Clifton Schooley is a green building professional specializing in insulated rammed earth construction and architectural design in Canada and worldwide. His vision is to create environments that are beautiful, artistic, sustainable and have a positive social impact. Clifton believes that both design and construction of a building must be intimately connected to bring maximum benefit to both people and the environment. Beyond rammed earth his ambition is to become an eco-developer and influence society on a larger scale. For more information, visit: www.rammedearth.info
Q: I am considering putting a chimney in the back of my house which was added on and only one level with a roof that slopes approximately 10 degrees. The added section includes a kitchen about 10 feet wide and a small workroom on the end with a concrete floor. I would like to build a chimney on that floor running up through the roof, probably around ten feet high with enough extension above the roof to meet code. I think rammed earth with about 10 inch thick walls would be excellent for the chimney and either a pre-made clay liner or perhaps make my own liner with clay. Do you have any information on using rammed earth for chimneys? I am thinking adding extra cement to the mix might be a good idea to give it a little extra compressive strength and minimize the chance of it possibly falling apart from being bumped or hit (the location is in my workshop so I do a lot of work in there)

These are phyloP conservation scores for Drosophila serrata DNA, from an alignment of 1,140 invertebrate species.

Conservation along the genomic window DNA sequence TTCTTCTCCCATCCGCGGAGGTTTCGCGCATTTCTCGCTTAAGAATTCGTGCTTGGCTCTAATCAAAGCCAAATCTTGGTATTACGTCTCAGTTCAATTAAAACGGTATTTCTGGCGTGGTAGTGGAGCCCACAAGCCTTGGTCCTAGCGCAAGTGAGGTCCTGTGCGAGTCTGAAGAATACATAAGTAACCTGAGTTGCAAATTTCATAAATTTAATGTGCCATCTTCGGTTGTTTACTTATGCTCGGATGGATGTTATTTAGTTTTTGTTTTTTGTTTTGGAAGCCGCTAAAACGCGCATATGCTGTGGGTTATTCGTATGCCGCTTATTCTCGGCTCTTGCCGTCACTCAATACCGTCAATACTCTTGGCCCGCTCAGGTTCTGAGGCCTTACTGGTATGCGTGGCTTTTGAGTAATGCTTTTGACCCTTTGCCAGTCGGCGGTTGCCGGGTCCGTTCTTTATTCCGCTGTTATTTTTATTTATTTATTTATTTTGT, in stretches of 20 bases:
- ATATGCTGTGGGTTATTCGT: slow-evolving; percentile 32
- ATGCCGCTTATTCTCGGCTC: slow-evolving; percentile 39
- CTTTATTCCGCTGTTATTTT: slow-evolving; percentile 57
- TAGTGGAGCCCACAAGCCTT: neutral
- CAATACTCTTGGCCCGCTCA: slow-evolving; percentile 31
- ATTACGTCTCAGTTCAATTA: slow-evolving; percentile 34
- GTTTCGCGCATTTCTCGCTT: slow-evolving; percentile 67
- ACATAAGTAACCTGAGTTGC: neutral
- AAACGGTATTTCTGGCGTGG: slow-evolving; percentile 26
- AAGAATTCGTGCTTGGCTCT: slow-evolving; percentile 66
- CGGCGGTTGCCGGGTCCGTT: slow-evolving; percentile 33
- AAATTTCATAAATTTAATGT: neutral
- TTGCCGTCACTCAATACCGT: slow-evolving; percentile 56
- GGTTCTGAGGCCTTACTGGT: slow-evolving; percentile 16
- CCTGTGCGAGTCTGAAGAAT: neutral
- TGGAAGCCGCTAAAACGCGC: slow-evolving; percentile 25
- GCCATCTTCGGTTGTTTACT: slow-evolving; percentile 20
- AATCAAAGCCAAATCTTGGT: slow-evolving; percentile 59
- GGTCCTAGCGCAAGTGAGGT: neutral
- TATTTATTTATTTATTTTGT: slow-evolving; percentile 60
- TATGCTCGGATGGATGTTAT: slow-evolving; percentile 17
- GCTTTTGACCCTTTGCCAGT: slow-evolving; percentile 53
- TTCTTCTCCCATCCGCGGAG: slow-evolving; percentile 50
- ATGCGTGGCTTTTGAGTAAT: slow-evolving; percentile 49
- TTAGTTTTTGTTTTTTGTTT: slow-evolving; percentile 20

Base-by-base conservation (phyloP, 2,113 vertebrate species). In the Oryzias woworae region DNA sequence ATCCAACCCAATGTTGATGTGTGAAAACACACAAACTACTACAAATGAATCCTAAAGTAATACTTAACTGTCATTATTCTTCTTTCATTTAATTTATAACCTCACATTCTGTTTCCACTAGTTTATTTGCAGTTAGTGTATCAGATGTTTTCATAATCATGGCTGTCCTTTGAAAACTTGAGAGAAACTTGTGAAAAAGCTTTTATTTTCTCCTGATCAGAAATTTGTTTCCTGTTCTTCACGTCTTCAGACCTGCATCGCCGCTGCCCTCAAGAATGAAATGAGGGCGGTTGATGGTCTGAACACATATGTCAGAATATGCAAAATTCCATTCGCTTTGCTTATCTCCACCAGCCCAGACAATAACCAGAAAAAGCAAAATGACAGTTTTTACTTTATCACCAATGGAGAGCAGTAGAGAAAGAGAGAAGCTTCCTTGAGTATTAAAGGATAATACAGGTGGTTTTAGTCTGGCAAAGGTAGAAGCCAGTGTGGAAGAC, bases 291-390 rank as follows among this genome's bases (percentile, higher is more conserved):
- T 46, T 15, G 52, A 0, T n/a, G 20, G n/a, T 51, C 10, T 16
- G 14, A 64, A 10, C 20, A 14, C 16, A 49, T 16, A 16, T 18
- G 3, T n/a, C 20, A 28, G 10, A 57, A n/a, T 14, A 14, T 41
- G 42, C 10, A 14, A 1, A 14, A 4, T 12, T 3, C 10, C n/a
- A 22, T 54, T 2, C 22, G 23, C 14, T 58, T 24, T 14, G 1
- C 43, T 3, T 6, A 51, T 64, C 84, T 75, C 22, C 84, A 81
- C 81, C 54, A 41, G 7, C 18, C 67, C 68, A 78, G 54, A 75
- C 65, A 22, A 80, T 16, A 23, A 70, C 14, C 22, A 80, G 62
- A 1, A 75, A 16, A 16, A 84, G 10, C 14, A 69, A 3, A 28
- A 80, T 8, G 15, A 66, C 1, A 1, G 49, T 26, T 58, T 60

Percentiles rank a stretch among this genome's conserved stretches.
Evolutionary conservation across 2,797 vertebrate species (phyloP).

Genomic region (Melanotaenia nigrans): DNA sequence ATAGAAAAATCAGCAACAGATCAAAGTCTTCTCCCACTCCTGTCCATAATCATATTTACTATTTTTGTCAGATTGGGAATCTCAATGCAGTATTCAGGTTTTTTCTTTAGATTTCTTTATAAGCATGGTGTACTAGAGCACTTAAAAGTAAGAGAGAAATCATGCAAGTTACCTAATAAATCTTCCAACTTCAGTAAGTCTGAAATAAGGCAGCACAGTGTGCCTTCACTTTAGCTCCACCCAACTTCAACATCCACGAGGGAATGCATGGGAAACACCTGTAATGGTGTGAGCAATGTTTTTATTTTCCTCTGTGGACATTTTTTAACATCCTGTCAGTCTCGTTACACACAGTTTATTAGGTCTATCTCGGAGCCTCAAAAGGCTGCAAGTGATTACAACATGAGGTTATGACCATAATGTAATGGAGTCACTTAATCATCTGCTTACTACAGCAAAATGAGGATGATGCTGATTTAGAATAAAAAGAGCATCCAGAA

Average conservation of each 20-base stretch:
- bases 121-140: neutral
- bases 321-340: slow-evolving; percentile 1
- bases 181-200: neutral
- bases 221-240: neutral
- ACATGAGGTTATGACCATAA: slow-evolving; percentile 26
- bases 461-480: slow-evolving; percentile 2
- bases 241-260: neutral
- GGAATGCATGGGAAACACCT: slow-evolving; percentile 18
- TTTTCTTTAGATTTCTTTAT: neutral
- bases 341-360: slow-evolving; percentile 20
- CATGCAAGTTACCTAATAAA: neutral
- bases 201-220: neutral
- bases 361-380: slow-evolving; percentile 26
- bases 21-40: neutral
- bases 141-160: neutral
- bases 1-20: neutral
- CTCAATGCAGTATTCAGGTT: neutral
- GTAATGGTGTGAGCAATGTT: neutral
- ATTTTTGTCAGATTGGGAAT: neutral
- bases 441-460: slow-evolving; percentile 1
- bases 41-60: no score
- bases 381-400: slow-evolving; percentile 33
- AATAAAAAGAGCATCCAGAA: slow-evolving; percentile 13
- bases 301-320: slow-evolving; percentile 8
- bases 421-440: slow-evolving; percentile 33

A (Quentin Wilson) NM only allows firebrick built fireboxes and factory clay flue liners. These days, I favor metal insulated or double walled flues. They do not cool down the flue gasses and there is far less build up of creosote in the chimney. Aside from that, a clay tile flue with RE surrounding it would be a great way to extract and store heat that is otherwise lost up the chimney. Just plan to be more vigilant, proactive and preventive maintenance minded regarding the flue.